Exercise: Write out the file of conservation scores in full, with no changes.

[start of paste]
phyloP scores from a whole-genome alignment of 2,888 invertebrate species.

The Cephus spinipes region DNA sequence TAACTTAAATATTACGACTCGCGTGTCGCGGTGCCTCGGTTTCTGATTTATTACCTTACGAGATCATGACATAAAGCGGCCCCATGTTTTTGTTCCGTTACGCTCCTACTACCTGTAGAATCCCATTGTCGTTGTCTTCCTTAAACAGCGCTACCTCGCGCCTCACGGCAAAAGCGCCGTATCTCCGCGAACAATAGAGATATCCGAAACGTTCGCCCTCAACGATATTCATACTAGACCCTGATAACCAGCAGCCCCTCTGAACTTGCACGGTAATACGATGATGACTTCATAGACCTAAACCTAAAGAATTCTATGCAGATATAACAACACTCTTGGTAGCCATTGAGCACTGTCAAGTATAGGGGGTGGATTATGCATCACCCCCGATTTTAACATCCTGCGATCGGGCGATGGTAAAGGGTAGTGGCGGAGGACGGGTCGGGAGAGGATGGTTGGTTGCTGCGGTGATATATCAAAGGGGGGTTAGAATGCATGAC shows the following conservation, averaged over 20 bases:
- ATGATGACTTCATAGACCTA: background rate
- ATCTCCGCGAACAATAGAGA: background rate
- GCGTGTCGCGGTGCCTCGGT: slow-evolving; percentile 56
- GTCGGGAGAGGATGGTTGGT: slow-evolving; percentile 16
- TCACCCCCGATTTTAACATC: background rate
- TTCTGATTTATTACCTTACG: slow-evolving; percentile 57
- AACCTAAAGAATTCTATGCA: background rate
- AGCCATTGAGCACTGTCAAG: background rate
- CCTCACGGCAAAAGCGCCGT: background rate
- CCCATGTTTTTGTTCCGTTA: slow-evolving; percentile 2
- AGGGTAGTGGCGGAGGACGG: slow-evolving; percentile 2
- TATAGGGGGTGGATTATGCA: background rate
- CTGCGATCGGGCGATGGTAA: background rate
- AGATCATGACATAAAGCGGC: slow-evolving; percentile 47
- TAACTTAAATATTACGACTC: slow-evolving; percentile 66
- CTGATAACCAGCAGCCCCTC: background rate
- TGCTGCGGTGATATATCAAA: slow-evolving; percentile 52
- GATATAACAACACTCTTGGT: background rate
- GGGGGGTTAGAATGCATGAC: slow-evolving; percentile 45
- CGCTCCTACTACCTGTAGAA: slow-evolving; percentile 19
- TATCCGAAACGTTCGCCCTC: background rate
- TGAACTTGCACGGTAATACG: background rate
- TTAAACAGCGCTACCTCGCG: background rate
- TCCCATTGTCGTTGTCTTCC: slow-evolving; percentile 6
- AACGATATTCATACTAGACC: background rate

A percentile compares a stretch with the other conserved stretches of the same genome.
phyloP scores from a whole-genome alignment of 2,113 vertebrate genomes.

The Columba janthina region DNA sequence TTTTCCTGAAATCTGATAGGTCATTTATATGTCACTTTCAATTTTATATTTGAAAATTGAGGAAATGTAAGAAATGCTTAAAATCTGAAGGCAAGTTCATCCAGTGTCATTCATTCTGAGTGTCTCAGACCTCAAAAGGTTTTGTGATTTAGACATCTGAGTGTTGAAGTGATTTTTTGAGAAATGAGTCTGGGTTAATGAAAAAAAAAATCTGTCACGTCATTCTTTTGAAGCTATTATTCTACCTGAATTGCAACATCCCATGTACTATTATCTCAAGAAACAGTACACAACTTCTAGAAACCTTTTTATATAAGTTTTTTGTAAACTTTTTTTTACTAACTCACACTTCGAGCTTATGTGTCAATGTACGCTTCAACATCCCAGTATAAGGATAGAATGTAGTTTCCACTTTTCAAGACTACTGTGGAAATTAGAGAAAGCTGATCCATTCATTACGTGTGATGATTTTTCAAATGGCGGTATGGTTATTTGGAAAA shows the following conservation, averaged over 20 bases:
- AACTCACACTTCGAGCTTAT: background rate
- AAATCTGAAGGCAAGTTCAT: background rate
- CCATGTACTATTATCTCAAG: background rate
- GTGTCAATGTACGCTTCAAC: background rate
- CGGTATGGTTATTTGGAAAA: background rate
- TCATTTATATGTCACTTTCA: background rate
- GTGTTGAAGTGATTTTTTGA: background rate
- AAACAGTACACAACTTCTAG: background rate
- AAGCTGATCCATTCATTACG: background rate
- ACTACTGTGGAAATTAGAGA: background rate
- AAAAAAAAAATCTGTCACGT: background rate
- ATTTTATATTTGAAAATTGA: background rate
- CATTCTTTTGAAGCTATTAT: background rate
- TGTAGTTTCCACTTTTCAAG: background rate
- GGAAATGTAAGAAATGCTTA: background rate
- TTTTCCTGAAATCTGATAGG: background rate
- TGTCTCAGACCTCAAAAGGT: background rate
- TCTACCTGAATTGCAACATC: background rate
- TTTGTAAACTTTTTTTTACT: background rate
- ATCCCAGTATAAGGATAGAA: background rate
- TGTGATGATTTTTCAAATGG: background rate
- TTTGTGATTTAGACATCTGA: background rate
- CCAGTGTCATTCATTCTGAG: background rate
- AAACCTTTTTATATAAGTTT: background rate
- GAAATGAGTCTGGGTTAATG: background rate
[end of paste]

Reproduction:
phyloP scores from a whole-genome alignment of 2,888 invertebrate species.

The Cephus spinipes region DNA sequence TAACTTAAATATTACGACTCGCGTGTCGCGGTGCCTCGGTTTCTGATTTATTACCTTACGAGATCATGACATAAAGCGGCCCCATGTTTTTGTTCCGTTACGCTCCTACTACCTGTAGAATCCCATTGTCGTTGTCTTCCTTAAACAGCGCTACCTCGCGCCTCACGGCAAAAGCGCCGTATCTCCGCGAACAATAGAGATATCCGAAACGTTCGCCCTCAACGATATTCATACTAGACCCTGATAACCAGCAGCCCCTCTGAACTTGCACGGTAATACGATGATGACTTCATAGACCTAAACCTAAAGAATTCTATGCAGATATAACAACACTCTTGGTAGCCATTGAGCACTGTCAAGTATAGGGGGTGGATTATGCATCACCCCCGATTTTAACATCCTGCGATCGGGCGATGGTAAAGGGTAGTGGCGGAGGACGGGTCGGGAGAGGATGGTTGGTTGCTGCGGTGATATATCAAAGGGGGGTTAGAATGCATGAC shows the following conservation, averaged over 20 bases:
- ATGATGACTTCATAGACCTA: background rate
- ATCTCCGCGAACAATAGAGA: background rate
- GCGTGTCGCGGTGCCTCGGT: slow-evolving; percentile 56
- GTCGGGAGAGGATGGTTGGT: slow-evolving; percentile 16
- TCACCCCCGATTTTAACATC: background rate
- TTCTGATTTATTACCTTACG: slow-evolving; percentile 57
- AACCTAAAGAATTCTATGCA: background rate
- AGCCATTGAGCACTGTCAAG: background rate
- CCTCACGGCAAAAGCGCCGT: background rate
- CCCATGTTTTTGTTCCGTTA: slow-evolving; percentile 2
- AGGGTAGTGGCGGAGGACGG: slow-evolving; percentile 2
- TATAGGGGGTGGATTATGCA: background rate
- CTGCGATCGGGCGATGGTAA: background rate
- AGATCATGACATAAAGCGGC: slow-evolving; percentile 47
- TAACTTAAATATTACGACTC: slow-evolving; percentile 66
- CTGATAACCAGCAGCCCCTC: background rate
- TGCTGCGGTGATATATCAAA: slow-evolving; percentile 52
- GATATAACAACACTCTTGGT: background rate
- GGGGGGTTAGAATGCATGAC: slow-evolving; percentile 45
- CGCTCCTACTACCTGTAGAA: slow-evolving; percentile 19
- TATCCGAAACGTTCGCCCTC: background rate
- TGAACTTGCACGGTAATACG: background rate
- TTAAACAGCGCTACCTCGCG: background rate
- TCCCATTGTCGTTGTCTTCC: slow-evolving; percentile 6
- AACGATATTCATACTAGACC: background rate

A percentile compares a stretch with the other conserved stretches of the same genome.
phyloP scores from a whole-genome alignment of 2,113 vertebrate genomes.

The Columba janthina region DNA sequence TTTTCCTGAAATCTGATAGGTCATTTATATGTCACTTTCAATTTTATATTTGAAAATTGAGGAAATGTAAGAAATGCTTAAAATCTGAAGGCAAGTTCATCCAGTGTCATTCATTCTGAGTGTCTCAGACCTCAAAAGGTTTTGTGATTTAGACATCTGAGTGTTGAAGTGATTTTTTGAGAAATGAGTCTGGGTTAATGAAAAAAAAAATCTGTCACGTCATTCTTTTGAAGCTATTATTCTACCTGAATTGCAACATCCCATGTACTATTATCTCAAGAAACAGTACACAACTTCTAGAAACCTTTTTATATAAGTTTTTTGTAAACTTTTTTTTACTAACTCACACTTCGAGCTTATGTGTCAATGTACGCTTCAACATCCCAGTATAAGGATAGAATGTAGTTTCCACTTTTCAAGACTACTGTGGAAATTAGAGAAAGCTGATCCATTCATTACGTGTGATGATTTTTCAAATGGCGGTATGGTTATTTGGAAAA shows the following conservation, averaged over 20 bases:
- AACTCACACTTCGAGCTTAT: background rate
- AAATCTGAAGGCAAGTTCAT: background rate
- CCATGTACTATTATCTCAAG: background rate
- GTGTCAATGTACGCTTCAAC: background rate
- CGGTATGGTTATTTGGAAAA: background rate
- TCATTTATATGTCACTTTCA: background rate
- GTGTTGAAGTGATTTTTTGA: background rate
- AAACAGTACACAACTTCTAG: background rate
- AAGCTGATCCATTCATTACG: background rate
- ACTACTGTGGAAATTAGAGA: background rate
- AAAAAAAAAATCTGTCACGT: background rate
- ATTTTATATTTGAAAATTGA: background rate
- CATTCTTTTGAAGCTATTAT: background rate
- TGTAGTTTCCACTTTTCAAG: background rate
- GGAAATGTAAGAAATGCTTA: background rate
- TTTTCCTGAAATCTGATAGG: background rate
- TGTCTCAGACCTCAAAAGGT: background rate
- TCTACCTGAATTGCAACATC: background rate
- TTTGTAAACTTTTTTTTACT: background rate
- ATCCCAGTATAAGGATAGAA: background rate
- TGTGATGATTTTTCAAATGG: background rate
- TTTGTGATTTAGACATCTGA: background rate
- CCAGTGTCATTCATTCTGAG: background rate
- AAACCTTTTTATATAAGTTT: background rate
- GAAATGAGTCTGGGTTAATG: background rate